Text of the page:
Kashmir issue affecting region's growth: Clinton
15 April 2000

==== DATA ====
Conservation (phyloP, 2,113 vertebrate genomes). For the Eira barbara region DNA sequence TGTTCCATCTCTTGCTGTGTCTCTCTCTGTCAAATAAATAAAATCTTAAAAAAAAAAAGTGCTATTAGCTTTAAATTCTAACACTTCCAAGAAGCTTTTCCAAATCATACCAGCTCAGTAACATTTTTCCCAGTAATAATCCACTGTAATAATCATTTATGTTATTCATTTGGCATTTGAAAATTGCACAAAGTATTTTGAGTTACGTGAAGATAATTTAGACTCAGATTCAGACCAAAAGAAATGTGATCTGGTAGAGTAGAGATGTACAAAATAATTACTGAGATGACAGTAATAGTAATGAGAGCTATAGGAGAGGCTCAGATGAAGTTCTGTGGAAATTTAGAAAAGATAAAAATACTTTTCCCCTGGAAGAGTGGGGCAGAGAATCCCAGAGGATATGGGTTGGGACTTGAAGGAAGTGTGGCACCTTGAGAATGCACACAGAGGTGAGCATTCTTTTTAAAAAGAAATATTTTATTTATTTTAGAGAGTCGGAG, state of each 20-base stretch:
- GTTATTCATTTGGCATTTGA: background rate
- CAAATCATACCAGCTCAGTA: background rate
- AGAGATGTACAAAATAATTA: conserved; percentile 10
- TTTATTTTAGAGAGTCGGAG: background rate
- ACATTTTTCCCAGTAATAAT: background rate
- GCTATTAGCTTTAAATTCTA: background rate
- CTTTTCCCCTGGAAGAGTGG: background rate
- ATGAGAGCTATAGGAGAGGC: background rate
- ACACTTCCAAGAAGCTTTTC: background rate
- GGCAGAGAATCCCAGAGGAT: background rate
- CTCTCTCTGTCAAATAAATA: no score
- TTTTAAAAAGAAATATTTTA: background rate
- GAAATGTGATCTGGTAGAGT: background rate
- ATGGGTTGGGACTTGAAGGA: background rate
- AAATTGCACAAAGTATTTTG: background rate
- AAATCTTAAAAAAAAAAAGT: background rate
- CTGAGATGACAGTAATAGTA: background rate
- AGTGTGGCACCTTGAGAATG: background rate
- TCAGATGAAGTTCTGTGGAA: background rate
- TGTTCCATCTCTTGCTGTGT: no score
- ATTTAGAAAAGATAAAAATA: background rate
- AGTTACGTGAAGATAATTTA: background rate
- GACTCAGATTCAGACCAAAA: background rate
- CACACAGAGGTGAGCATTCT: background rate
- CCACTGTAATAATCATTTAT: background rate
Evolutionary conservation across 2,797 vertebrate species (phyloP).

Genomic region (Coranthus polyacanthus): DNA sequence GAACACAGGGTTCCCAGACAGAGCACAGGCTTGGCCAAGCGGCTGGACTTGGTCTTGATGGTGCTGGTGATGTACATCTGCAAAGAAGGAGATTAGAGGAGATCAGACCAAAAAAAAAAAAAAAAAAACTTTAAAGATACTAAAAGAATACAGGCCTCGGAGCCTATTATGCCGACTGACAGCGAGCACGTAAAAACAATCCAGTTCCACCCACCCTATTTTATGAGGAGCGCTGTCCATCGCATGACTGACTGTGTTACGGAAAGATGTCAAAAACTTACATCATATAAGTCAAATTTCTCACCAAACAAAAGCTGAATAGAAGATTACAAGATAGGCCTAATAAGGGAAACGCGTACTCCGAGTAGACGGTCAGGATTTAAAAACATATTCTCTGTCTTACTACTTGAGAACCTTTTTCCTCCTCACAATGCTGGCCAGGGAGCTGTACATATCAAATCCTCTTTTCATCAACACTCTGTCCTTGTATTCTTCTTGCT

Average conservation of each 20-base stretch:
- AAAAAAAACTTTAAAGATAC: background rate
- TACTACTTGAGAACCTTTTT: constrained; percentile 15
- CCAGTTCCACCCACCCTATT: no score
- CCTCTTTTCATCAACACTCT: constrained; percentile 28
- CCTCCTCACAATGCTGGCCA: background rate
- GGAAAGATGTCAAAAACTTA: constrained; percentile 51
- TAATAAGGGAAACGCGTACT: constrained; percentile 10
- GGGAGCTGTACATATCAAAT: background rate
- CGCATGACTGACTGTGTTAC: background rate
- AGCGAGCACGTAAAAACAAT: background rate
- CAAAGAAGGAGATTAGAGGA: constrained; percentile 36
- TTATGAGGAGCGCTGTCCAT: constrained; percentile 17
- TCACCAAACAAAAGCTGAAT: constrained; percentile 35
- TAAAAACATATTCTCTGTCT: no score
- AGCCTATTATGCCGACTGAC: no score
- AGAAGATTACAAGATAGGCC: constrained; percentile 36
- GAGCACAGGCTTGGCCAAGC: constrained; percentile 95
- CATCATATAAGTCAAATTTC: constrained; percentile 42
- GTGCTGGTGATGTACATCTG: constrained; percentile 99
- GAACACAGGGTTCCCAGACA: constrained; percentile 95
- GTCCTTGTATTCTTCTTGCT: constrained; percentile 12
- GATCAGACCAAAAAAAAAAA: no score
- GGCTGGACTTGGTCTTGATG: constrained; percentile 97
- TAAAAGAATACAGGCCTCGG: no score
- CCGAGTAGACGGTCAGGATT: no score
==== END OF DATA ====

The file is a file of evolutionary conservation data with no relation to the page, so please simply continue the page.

Washington DC: The U.S. President, Mr. Bill Clinton, has reiterated that if the conflict over Kashmir was resolved between India and Pakistan, there was no limit to the potential of South Asia. Speaking at a fund-raising function in Atlanta - where the audience included a number of Pakistani Americans and several Sikhs - he said the region was being kept back from the modern world ''by this ancient tension''. ''The situation in Kashmir is interesting from an American point of view for the following reason. Indian Americans and Pakistani Americans, of the 200 ethnic groups that exist in America today, rank in the top 10 in per capita income and education. Obviously if the difficulties over Kashmir could be resolved, people from South Asia would explode. There is literally no limit to the potential of the life that could be had there,'' Mr. Clinton said at the fund-raising luncheon organised for the Democratic member in Congress, Ms. Cynthia McKinney, on Friday. ''But they are sort of kept back from the modern world by this ancient tension - or at least the tension that grew out of the founding of the nations of India and Pakistan. I say that to make this point only - I''m basically, you know, a very optimistic person. And I always have been, and I remain so today,'' he said. The President had referred to his trip to South Asia on many occasions, especially on the different facets of his visit to India. On Friday he again referred to the warm reception he received in a village in Rajasthan. ''... You may have seen the pictures on television of me dancing with the village women and they were pelting me with flowers. It''s better than other things I could be pelted with,'' he said amid laughter. The President soon turned to another incident during his trip to India - the massacre of Sikhs in Kashmir. ''The most heartbreaking thing that happened on my trip to the Indian sub- continent is that 35 Sikhs were murdered in Kashmir. And I''m sure they were murdered because I was there. Those people lost their lives because I went to India and Pakistan,'' the President said. ''And the people who don''t want their turmoil to be eased used my trip there as a pretext to highlight the difficulties. And somebody, we don''t know who, killed 35 perfectly innocent people - who, I might add, had never before been targeted in all the conflicts in Kashmir,'' Mr. Clinton said.